In 2012 Hattie said that “schools should have systems in place to ensure that educators are working as members of a team; students are then provided with multiple opportunities to demonstrate their learning.” (Deeper Learning by Bellanca, James A
If we the teachers rely on each other and the so called student- experts in our classes, we’ll accomplish so much more. And if we trust our students to problem solve, they will develop a flexible mindset.
Besides which, technology and tools are evolving at such a rate that we can never be expected to know it all. Having a flexible mindset and being open to moving forward with tech tools is far more important. Understanding the capabilities of the technology, as opposed to intricate knowledge of the workings of the tool is all that is required.
In so doing students publish their work to a global community. And it includes parents into their digital work, which is something lacking if Google docs is the only digital submission required.
This type of work: namely going from a novel study, to a creative script and storyboard, to a movie. And finally to a globally published artefact develops interpersonal and intrapersonal competencies as students learn to work as a team.
According to the paper: Towards Reconceptualising Leadership: The Implications of the Revised NZ Curriculum for School Leaders (Wayne Freeth with Vanessa de Oliveira Andreotti ) students are accustomed to being ‘networked.’ “Teenagers create media content and then share it. They feel their contributions matter and feel some degree of connection.” So we should harness this and allow them to publish ideas to a digital portfolio in the form of a blog. This should also encourage “peer-to-peer learning.” Who needs to make the change? Students? Or their teachers?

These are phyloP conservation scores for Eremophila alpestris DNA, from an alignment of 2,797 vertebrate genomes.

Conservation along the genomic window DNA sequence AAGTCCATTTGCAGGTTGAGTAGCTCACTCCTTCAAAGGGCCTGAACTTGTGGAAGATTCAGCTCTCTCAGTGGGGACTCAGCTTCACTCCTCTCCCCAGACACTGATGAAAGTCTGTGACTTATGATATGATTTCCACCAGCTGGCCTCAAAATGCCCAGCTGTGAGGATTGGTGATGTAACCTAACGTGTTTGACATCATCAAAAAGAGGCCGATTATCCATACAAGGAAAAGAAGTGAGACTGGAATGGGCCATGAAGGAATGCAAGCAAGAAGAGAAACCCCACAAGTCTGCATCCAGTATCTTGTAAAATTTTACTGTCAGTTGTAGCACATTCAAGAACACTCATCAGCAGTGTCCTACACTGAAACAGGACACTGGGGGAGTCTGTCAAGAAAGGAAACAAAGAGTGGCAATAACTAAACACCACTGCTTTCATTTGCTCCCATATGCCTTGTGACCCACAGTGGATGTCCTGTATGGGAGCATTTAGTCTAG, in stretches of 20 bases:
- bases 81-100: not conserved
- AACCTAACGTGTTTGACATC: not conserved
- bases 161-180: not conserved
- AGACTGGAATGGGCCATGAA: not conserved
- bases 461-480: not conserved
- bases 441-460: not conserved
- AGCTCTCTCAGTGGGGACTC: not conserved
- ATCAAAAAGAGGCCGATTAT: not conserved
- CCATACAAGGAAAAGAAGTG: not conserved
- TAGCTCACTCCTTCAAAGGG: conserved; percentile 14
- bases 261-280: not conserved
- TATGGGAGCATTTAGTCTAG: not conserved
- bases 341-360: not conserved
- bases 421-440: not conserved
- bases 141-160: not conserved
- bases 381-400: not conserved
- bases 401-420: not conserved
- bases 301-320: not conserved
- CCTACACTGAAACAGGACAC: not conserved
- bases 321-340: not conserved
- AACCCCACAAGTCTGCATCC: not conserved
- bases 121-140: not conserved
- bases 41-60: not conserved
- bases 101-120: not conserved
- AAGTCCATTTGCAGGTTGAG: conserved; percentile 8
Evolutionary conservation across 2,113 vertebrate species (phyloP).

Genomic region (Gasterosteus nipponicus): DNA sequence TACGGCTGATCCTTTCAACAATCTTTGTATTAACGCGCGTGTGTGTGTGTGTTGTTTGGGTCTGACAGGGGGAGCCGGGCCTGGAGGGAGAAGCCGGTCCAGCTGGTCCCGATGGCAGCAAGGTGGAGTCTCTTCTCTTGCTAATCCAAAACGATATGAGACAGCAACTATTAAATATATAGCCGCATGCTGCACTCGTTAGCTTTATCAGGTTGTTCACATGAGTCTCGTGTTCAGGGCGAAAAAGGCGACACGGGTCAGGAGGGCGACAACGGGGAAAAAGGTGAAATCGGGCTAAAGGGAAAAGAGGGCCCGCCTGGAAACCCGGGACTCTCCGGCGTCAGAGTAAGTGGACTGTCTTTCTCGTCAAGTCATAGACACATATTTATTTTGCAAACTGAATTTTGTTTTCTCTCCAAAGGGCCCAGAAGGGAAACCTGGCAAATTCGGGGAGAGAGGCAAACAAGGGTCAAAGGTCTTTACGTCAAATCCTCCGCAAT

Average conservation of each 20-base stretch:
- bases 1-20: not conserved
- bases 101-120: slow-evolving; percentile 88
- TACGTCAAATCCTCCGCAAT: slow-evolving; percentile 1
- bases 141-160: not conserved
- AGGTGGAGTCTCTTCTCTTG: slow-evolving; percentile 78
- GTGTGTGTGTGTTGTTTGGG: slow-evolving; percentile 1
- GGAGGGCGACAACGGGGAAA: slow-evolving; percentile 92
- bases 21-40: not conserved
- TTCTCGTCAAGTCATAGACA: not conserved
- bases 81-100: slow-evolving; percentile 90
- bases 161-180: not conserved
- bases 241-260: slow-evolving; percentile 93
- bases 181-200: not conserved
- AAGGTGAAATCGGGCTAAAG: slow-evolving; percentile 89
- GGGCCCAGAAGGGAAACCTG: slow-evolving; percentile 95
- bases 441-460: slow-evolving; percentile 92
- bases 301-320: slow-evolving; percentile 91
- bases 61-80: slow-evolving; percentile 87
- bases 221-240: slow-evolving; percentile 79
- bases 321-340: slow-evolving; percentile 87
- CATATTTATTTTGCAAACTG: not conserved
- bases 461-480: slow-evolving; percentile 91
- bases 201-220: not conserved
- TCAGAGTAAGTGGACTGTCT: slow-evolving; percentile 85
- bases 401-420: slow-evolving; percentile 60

A well run blog gives students a digital portfolio to be accessed and used for applications, scholarships and employment opportunities. Or if it is never used in this way, at least it would give each student a portfolio which grows and shows their personal progress over the years. Unlike many other sites, parents can follow their child’s progress over the years. Problem solving is also developed when the blog site raises challenges.
The idea of posting to a public forum like a blog site makes proofreading and editing authentic. It’s one thing to hit the ‘send’ button as soon as the word count has been reached if the teacher is the only one reading the work. But having potentially a global audience reading your work means that spelling and grammar actually does count.
In James Bellanca’s 2014 publication entitled, Deeper Learning he says that:
“Good intentions aren’t enough…if students are to learn at deeper levels, schools must create the conditions that allow for the ongoing, deeper learning. “So while it is evident that some teachers are put off by the complexity of some blog sites and movie creating tools, we owe it to our students to allow them to strive for deeper learning. We need to develop a culture of sharing expertise and ongoing PD.
Goodlad is quoted to have said, as far back as 1983, p.557 :
“Remove teaching from the “cloak of privacy and autonomy” and develop a new culture in which what and how teachers teach becomes the ongoing focus of peer analysis, discussion and improvement.” Just as students are encouraged to collaborate and work as a team, we should strive for this with our teachers. There are enough teachers on any given staff and students in each class with so called 21st century skills to help those that feel less confident.
I do believe that students would benefit from a more consistent approach across their school experience. A transparent blog that caters for all their learning areas would start breaking down the silos of learning. Teachers and students could start seeing cross curricular links and this could make for a more holistic approach because all stakeholders see what is being taught and learnt. And we’d be fulfilling the NZ curriculum which has as its vision to have “connected, international citizens.”